It was early May and we were excited for our upcoming family vacation. After an exhausting 10 months we booked a trip to the Aulani resort in Oahu set for June. I had never been to Hawaii so I was looking forward to it. But I was realistic about our trip with a baby and 2 crazy children in that we would just be relaxing at the resort and not site seeing much. Carmen wanted her hands and feet to heal a bit before our trip so we asked her oncologist if we could take a little break from Xeloda. He was Ok with the idea but first wanted to see one more scan to make sure things were still in good condition. So we agreed.
The date was set for May 28th for Carmen’s 5th scan since last July. These scans are not much fun. It’s not anything like an Xray. First you’re not allowed to eat 3 hours prior to the scan. Second, when you arrive, they make you drink a “smoothie” before the scan. These “smoothies” are to give the scan contrast. My personal favorite is the “vanilla smoothie”. Yum. Carmen will disagree on the taste because she’s the one that has to drink about 30oz of this stuff. The instructions are to drink this in 15 minute intervals just to prolong the agony a bit more. Once the nice headache and stomach issues set in, it’s now time to take off all the gold jewelry, metal studs, nose and belly rings, etc. After she puts on the hospital gown she’s off to the scan room and sit and wait, again. The actual scan takes about 15-30 minutes depending on how many sections of the body are scanned. Oh, one more thing, an IV is placed in her arm. When she had her PICC line this part was easy. But now that she has removed it, she gets to face her old nemesis every time she gets a scan.
The next day was her appointment with her oncologist to review the results. Looking at Carmen and seeing her blood markers we were expecting good results again. However, a curious thing happened right before the actual appointment. I had parked the car on the street and was looking at my phone just killing some time as I waited for Carmen to get ready to leave the car when I noticed another car stop right next to me. So I look up and signal to him with my finger that we weren’t leaving. I had assumed that he was going to ask if I was leaving. What he was doing was getting ready to park behind me. I didn’t realize the car behind had left. He then gestures back in a very offensive manner which caught me by surprise. So I calmly got out of the car and began talking to him. He was probably having a bad day and decided to act that way. It was cleared up quickly, but right then, I got a bad feeling about the day in general. Also another event happened which I can’t recall which also lead me to this bad feeling.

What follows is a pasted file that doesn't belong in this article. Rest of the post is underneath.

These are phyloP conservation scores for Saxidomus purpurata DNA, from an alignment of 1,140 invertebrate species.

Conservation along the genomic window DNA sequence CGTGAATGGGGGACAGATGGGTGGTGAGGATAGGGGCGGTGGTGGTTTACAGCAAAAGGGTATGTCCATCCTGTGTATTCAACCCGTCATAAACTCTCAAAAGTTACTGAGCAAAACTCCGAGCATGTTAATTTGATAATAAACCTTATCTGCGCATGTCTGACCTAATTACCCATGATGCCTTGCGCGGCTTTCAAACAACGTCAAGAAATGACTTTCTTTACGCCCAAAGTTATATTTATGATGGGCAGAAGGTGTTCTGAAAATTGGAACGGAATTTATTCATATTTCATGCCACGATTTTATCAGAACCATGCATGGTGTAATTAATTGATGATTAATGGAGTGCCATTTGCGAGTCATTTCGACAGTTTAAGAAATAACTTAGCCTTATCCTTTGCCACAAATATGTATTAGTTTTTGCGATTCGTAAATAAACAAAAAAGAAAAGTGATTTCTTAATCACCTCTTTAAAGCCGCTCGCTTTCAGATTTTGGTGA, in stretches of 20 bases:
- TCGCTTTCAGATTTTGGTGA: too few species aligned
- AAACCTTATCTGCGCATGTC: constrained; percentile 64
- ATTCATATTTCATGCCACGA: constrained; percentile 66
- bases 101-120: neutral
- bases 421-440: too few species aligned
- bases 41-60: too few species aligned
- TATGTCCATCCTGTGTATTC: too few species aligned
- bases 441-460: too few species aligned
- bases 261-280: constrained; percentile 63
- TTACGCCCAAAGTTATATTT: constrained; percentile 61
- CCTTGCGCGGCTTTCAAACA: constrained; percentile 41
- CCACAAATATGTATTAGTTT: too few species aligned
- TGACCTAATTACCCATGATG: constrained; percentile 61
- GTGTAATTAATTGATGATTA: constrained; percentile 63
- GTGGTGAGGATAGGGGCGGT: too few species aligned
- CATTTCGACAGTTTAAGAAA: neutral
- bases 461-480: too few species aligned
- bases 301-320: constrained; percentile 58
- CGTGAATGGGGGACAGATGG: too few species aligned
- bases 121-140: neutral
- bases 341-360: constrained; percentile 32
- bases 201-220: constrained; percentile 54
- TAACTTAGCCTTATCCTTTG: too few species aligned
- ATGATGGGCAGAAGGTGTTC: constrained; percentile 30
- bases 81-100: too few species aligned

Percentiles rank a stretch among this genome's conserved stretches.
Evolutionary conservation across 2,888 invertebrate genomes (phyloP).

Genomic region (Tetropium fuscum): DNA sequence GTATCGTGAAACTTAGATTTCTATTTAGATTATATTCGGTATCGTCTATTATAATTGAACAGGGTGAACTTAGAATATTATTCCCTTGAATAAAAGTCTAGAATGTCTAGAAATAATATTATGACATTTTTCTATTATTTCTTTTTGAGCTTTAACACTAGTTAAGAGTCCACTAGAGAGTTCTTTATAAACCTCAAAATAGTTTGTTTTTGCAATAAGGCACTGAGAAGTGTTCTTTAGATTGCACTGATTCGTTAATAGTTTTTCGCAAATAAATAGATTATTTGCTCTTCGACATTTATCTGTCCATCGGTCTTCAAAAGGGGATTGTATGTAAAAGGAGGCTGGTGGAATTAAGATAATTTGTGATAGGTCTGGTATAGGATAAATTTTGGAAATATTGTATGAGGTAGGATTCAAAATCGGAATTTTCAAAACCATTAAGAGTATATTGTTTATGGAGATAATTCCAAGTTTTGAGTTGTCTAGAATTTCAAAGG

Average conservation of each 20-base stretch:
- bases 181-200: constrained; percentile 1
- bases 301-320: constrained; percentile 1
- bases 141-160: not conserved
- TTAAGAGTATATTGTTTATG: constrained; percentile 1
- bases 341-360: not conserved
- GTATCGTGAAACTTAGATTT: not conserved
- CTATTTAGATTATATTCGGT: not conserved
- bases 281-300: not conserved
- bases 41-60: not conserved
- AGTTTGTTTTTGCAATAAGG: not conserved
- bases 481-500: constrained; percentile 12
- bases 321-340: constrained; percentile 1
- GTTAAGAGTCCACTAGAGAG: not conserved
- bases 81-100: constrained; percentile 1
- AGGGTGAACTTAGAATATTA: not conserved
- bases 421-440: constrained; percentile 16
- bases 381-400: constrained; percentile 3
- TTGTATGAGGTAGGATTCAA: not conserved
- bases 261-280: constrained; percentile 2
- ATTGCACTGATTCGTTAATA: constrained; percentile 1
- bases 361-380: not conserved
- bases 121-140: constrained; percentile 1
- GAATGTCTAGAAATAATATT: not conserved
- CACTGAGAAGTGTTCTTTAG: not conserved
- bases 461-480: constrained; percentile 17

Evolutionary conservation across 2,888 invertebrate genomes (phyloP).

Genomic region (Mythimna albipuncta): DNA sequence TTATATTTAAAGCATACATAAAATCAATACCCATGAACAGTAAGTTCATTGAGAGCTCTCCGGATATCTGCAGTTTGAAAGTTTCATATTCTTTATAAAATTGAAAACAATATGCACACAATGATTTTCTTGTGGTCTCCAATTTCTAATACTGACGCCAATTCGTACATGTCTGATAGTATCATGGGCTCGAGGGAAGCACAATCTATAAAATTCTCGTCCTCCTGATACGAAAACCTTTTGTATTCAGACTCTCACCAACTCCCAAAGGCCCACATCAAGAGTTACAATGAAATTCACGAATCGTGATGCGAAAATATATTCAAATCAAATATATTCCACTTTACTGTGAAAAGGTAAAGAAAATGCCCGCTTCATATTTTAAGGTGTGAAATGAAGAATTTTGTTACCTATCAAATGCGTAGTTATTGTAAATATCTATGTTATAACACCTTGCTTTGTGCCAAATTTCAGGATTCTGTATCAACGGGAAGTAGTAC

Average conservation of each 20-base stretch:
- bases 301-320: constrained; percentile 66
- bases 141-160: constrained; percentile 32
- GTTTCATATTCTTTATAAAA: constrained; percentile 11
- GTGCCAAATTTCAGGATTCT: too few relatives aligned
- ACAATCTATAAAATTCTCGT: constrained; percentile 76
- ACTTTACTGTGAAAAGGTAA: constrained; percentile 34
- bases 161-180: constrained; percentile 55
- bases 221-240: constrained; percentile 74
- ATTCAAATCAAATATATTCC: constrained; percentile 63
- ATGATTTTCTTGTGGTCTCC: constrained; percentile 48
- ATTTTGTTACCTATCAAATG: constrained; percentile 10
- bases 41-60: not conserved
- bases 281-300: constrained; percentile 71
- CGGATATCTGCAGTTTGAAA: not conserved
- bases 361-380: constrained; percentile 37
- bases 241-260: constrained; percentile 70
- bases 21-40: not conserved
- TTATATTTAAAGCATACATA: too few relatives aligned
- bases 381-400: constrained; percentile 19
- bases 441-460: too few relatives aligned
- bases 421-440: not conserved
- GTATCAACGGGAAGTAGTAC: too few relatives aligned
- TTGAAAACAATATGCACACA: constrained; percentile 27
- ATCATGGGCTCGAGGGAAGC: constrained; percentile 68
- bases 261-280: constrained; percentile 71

We finally made it to the appointment. The result? Not good. The stomach tumor looked unchanged, the big one on the right looked unchanged, but the left one did change. It grew, at least from what appeared from the scan. I began getting flashbacks of 10 months ago and the feelings from that time began to creep in. The left mass grew from 4×4 to 4×6. This mass was right next to the big one so it was difficult to measure accurately, but the radiologist for this scan felt the need to compare this scan to the prior one to see if any change had taken place. So he went back and (I’m assuming because there was no measurement from April) measured the April scan to compare. We were in disbelief. How can the tumor marker show such a drop all the while a tumor grows? One piece of information indicated one direction, and another showed an opposite direction. Could this increase be attributed to inflammation of the tumor, or is it cancerous growth? I was holding out hope that the nutrients she was getting in conjunction with her own immune system would be the reason the tumors grew by way of inflammation. In the Gerson book they do talk about inflammation and that scans will mistake this type of growth to cancerous growth.
We were certainly disheartened. As if it wasn’t bad enough the oncologist follows this news up with “I think it’s a good time for you guys to go on your vacation now”. That statement floored both of us.
We then discussed what other chemo treatments we could try. He recommended going back to Oxali, or try another drug, or another one, etc. If Oxali didn’t shrink the big one the first time around, would it on the second try? All that I had read told me no. Oxali looked like it kept things at bay (for now), but what were her chances long term? My definition of long term is measured in (many) decades, not years. It’s great that Oxali can help to hold back further growth of cancer, but she can’t be on this indefinitely. Eventually she will succumb to the chemo drug and will have to stop taking it. If the cancer is still around at that time, it will grow unimpeded and run its course on Carmen. I didn’t want a temporary solution for her. I wanted a long term solution. We felt that chemo would pretty much guarantee that she will not achieve the long term one because how it would affect her body. Plus the stats on stage 4 stomach are grim at best.
So she started her little break from chemo so we could go on vacation. This would give Carmen time to heal her hands and feet (gotta let those toes shine in the Hawaiian sun!)
Time to regroup and rethink strategy…